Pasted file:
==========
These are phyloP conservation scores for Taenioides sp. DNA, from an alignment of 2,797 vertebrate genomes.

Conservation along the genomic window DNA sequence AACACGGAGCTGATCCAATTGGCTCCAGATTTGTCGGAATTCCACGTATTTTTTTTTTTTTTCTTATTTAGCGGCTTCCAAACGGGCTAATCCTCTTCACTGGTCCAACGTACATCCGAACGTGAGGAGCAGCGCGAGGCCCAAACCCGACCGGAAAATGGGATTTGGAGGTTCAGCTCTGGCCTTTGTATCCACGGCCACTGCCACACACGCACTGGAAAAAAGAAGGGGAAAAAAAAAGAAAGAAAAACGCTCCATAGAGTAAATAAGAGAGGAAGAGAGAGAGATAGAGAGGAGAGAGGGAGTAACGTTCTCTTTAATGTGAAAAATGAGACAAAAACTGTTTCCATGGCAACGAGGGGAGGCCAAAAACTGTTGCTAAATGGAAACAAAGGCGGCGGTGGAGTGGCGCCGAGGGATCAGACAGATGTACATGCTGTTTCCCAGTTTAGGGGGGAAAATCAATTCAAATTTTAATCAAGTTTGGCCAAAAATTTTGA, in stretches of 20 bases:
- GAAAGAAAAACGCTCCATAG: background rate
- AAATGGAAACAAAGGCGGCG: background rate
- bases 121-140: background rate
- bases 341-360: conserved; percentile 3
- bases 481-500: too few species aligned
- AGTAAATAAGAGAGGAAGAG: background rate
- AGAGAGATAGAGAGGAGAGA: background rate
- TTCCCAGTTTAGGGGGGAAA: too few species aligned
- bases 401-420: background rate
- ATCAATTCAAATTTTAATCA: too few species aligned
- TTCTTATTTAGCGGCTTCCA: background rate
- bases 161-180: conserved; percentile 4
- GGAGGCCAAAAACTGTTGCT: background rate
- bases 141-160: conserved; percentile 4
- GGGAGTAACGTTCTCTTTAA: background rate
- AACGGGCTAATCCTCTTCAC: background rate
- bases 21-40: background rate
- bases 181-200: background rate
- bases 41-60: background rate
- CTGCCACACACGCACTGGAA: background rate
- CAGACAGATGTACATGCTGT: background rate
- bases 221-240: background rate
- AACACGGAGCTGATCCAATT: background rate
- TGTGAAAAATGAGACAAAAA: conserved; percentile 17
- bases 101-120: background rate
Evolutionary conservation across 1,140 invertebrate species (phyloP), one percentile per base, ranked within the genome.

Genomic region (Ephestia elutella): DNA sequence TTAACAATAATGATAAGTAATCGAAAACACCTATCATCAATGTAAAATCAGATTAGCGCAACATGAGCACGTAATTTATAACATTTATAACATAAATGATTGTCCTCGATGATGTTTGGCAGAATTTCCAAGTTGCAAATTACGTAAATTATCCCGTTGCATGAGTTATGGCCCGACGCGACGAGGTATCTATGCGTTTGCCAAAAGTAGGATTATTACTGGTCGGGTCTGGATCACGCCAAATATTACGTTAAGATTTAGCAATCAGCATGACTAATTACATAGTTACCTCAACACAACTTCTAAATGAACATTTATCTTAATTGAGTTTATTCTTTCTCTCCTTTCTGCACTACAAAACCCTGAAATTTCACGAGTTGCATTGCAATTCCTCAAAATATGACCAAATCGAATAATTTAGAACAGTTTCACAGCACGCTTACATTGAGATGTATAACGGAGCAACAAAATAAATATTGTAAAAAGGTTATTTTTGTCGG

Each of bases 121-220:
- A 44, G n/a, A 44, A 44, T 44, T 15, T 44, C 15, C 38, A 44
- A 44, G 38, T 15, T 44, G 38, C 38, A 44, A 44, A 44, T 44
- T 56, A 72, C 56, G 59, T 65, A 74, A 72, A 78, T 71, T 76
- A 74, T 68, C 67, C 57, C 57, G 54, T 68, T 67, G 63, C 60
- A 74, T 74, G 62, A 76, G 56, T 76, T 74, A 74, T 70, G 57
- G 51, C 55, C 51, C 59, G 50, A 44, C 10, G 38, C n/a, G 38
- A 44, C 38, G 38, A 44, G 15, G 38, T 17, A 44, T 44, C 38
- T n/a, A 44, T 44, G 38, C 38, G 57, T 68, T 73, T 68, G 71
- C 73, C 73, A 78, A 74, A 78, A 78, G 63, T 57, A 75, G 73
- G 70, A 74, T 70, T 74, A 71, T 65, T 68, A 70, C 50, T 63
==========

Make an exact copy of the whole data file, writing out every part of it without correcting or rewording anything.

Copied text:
These are phyloP conservation scores for Taenioides sp. DNA, from an alignment of 2,797 vertebrate genomes.

Conservation along the genomic window DNA sequence AACACGGAGCTGATCCAATTGGCTCCAGATTTGTCGGAATTCCACGTATTTTTTTTTTTTTTCTTATTTAGCGGCTTCCAAACGGGCTAATCCTCTTCACTGGTCCAACGTACATCCGAACGTGAGGAGCAGCGCGAGGCCCAAACCCGACCGGAAAATGGGATTTGGAGGTTCAGCTCTGGCCTTTGTATCCACGGCCACTGCCACACACGCACTGGAAAAAAGAAGGGGAAAAAAAAAGAAAGAAAAACGCTCCATAGAGTAAATAAGAGAGGAAGAGAGAGAGATAGAGAGGAGAGAGGGAGTAACGTTCTCTTTAATGTGAAAAATGAGACAAAAACTGTTTCCATGGCAACGAGGGGAGGCCAAAAACTGTTGCTAAATGGAAACAAAGGCGGCGGTGGAGTGGCGCCGAGGGATCAGACAGATGTACATGCTGTTTCCCAGTTTAGGGGGGAAAATCAATTCAAATTTTAATCAAGTTTGGCCAAAAATTTTGA, in stretches of 20 bases:
- GAAAGAAAAACGCTCCATAG: background rate
- AAATGGAAACAAAGGCGGCG: background rate
- bases 121-140: background rate
- bases 341-360: conserved; percentile 3
- bases 481-500: too few species aligned
- AGTAAATAAGAGAGGAAGAG: background rate
- AGAGAGATAGAGAGGAGAGA: background rate
- TTCCCAGTTTAGGGGGGAAA: too few species aligned
- bases 401-420: background rate
- ATCAATTCAAATTTTAATCA: too few species aligned
- TTCTTATTTAGCGGCTTCCA: background rate
- bases 161-180: conserved; percentile 4
- GGAGGCCAAAAACTGTTGCT: background rate
- bases 141-160: conserved; percentile 4
- GGGAGTAACGTTCTCTTTAA: background rate
- AACGGGCTAATCCTCTTCAC: background rate
- bases 21-40: background rate
- bases 181-200: background rate
- bases 41-60: background rate
- CTGCCACACACGCACTGGAA: background rate
- CAGACAGATGTACATGCTGT: background rate
- bases 221-240: background rate
- AACACGGAGCTGATCCAATT: background rate
- TGTGAAAAATGAGACAAAAA: conserved; percentile 17
- bases 101-120: background rate
Evolutionary conservation across 1,140 invertebrate species (phyloP), one percentile per base, ranked within the genome.

Genomic region (Ephestia elutella): DNA sequence TTAACAATAATGATAAGTAATCGAAAACACCTATCATCAATGTAAAATCAGATTAGCGCAACATGAGCACGTAATTTATAACATTTATAACATAAATGATTGTCCTCGATGATGTTTGGCAGAATTTCCAAGTTGCAAATTACGTAAATTATCCCGTTGCATGAGTTATGGCCCGACGCGACGAGGTATCTATGCGTTTGCCAAAAGTAGGATTATTACTGGTCGGGTCTGGATCACGCCAAATATTACGTTAAGATTTAGCAATCAGCATGACTAATTACATAGTTACCTCAACACAACTTCTAAATGAACATTTATCTTAATTGAGTTTATTCTTTCTCTCCTTTCTGCACTACAAAACCCTGAAATTTCACGAGTTGCATTGCAATTCCTCAAAATATGACCAAATCGAATAATTTAGAACAGTTTCACAGCACGCTTACATTGAGATGTATAACGGAGCAACAAAATAAATATTGTAAAAAGGTTATTTTTGTCGG

Each of bases 121-220:
- A 44, G n/a, A 44, A 44, T 44, T 15, T 44, C 15, C 38, A 44
- A 44, G 38, T 15, T 44, G 38, C 38, A 44, A 44, A 44, T 44
- T 56, A 72, C 56, G 59, T 65, A 74, A 72, A 78, T 71, T 76
- A 74, T 68, C 67, C 57, C 57, G 54, T 68, T 67, G 63, C 60
- A 74, T 74, G 62, A 76, G 56, T 76, T 74, A 74, T 70, G 57
- G 51, C 55, C 51, C 59, G 50, A 44, C 10, G 38, C n/a, G 38
- A 44, C 38, G 38, A 44, G 15, G 38, T 17, A 44, T 44, C 38
- T n/a, A 44, T 44, G 38, C 38, G 57, T 68, T 73, T 68, G 71
- C 73, C 73, A 78, A 74, A 78, A 78, G 63, T 57, A 75, G 73
- G 70, A 74, T 70, T 74, A 71, T 65, T 68, A 70, C 50, T 63